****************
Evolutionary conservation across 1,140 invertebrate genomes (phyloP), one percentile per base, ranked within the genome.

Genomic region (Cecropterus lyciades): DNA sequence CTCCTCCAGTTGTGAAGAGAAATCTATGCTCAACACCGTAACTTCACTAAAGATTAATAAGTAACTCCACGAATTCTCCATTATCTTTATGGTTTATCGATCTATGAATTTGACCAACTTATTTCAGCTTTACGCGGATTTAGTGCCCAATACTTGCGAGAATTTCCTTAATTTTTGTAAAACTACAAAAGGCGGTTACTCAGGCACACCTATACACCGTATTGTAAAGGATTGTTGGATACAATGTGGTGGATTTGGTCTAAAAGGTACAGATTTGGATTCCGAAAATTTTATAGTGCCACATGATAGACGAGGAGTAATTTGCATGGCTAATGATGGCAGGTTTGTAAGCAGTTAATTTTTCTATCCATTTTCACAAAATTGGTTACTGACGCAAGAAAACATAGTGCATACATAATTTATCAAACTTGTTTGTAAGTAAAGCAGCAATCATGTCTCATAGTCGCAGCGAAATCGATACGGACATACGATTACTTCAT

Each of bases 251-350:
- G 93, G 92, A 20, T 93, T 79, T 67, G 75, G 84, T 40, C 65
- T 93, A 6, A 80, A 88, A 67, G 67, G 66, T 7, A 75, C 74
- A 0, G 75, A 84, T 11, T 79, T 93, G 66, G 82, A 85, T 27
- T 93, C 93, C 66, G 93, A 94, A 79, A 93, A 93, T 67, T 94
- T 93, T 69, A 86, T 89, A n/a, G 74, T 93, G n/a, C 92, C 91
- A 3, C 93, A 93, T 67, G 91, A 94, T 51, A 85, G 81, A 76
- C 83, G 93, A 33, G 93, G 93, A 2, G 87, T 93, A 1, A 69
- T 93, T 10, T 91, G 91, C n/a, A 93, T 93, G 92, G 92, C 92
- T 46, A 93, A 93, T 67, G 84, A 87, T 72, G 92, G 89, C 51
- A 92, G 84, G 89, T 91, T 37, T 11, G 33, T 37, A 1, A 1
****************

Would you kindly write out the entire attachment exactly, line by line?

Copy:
Evolutionary conservation across 1,140 invertebrate genomes (phyloP), one percentile per base, ranked within the genome.

Genomic region (Cecropterus lyciades): DNA sequence CTCCTCCAGTTGTGAAGAGAAATCTATGCTCAACACCGTAACTTCACTAAAGATTAATAAGTAACTCCACGAATTCTCCATTATCTTTATGGTTTATCGATCTATGAATTTGACCAACTTATTTCAGCTTTACGCGGATTTAGTGCCCAATACTTGCGAGAATTTCCTTAATTTTTGTAAAACTACAAAAGGCGGTTACTCAGGCACACCTATACACCGTATTGTAAAGGATTGTTGGATACAATGTGGTGGATTTGGTCTAAAAGGTACAGATTTGGATTCCGAAAATTTTATAGTGCCACATGATAGACGAGGAGTAATTTGCATGGCTAATGATGGCAGGTTTGTAAGCAGTTAATTTTTCTATCCATTTTCACAAAATTGGTTACTGACGCAAGAAAACATAGTGCATACATAATTTATCAAACTTGTTTGTAAGTAAAGCAGCAATCATGTCTCATAGTCGCAGCGAAATCGATACGGACATACGATTACTTCAT

Each of bases 251-350:
- G 93, G 92, A 20, T 93, T 79, T 67, G 75, G 84, T 40, C 65
- T 93, A 6, A 80, A 88, A 67, G 67, G 66, T 7, A 75, C 74
- A 0, G 75, A 84, T 11, T 79, T 93, G 66, G 82, A 85, T 27
- T 93, C 93, C 66, G 93, A 94, A 79, A 93, A 93, T 67, T 94
- T 93, T 69, A 86, T 89, A n/a, G 74, T 93, G n/a, C 92, C 91
- A 3, C 93, A 93, T 67, G 91, A 94, T 51, A 85, G 81, A 76
- C 83, G 93, A 33, G 93, G 93, A 2, G 87, T 93, A 1, A 69
- T 93, T 10, T 91, G 91, C n/a, A 93, T 93, G 92, G 92, C 92
- T 46, A 93, A 93, T 67, G 84, A 87, T 72, G 92, G 89, C 51
- A 92, G 84, G 89, T 91, T 37, T 11, G 33, T 37, A 1, A 1